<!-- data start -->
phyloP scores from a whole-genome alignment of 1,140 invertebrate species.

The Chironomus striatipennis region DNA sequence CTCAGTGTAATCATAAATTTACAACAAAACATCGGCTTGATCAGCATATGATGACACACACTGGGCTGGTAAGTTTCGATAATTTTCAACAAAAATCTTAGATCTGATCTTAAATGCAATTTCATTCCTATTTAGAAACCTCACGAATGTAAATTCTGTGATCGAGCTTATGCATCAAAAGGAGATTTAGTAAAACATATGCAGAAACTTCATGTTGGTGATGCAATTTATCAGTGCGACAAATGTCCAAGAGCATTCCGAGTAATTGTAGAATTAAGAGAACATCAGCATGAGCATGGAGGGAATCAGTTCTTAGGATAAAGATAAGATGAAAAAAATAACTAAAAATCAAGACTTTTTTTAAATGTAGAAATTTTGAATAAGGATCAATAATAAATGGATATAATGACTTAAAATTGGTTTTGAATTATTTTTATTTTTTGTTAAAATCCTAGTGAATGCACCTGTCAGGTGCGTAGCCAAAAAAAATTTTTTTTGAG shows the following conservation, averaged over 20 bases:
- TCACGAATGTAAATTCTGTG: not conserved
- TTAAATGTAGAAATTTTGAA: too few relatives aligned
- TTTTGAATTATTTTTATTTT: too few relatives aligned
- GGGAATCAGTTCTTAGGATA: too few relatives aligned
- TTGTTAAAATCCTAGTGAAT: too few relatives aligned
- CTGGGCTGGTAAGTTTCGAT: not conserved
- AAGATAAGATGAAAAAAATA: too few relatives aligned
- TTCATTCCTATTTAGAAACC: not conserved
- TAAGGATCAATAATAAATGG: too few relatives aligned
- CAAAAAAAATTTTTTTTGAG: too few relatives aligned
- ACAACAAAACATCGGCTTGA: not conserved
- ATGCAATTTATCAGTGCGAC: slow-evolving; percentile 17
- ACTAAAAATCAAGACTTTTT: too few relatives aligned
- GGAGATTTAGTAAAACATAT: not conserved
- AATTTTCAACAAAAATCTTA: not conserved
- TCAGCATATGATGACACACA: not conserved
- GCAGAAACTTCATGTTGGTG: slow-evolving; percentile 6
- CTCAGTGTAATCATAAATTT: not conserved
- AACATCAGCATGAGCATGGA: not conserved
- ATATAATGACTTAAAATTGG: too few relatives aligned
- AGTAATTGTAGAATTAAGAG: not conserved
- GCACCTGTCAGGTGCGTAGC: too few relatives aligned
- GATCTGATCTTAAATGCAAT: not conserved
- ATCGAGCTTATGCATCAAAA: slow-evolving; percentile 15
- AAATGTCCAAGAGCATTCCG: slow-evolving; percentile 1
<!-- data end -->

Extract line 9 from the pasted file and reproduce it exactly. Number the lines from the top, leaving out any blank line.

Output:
- AAGATAAGATGAAAAAAATA: too few relatives aligned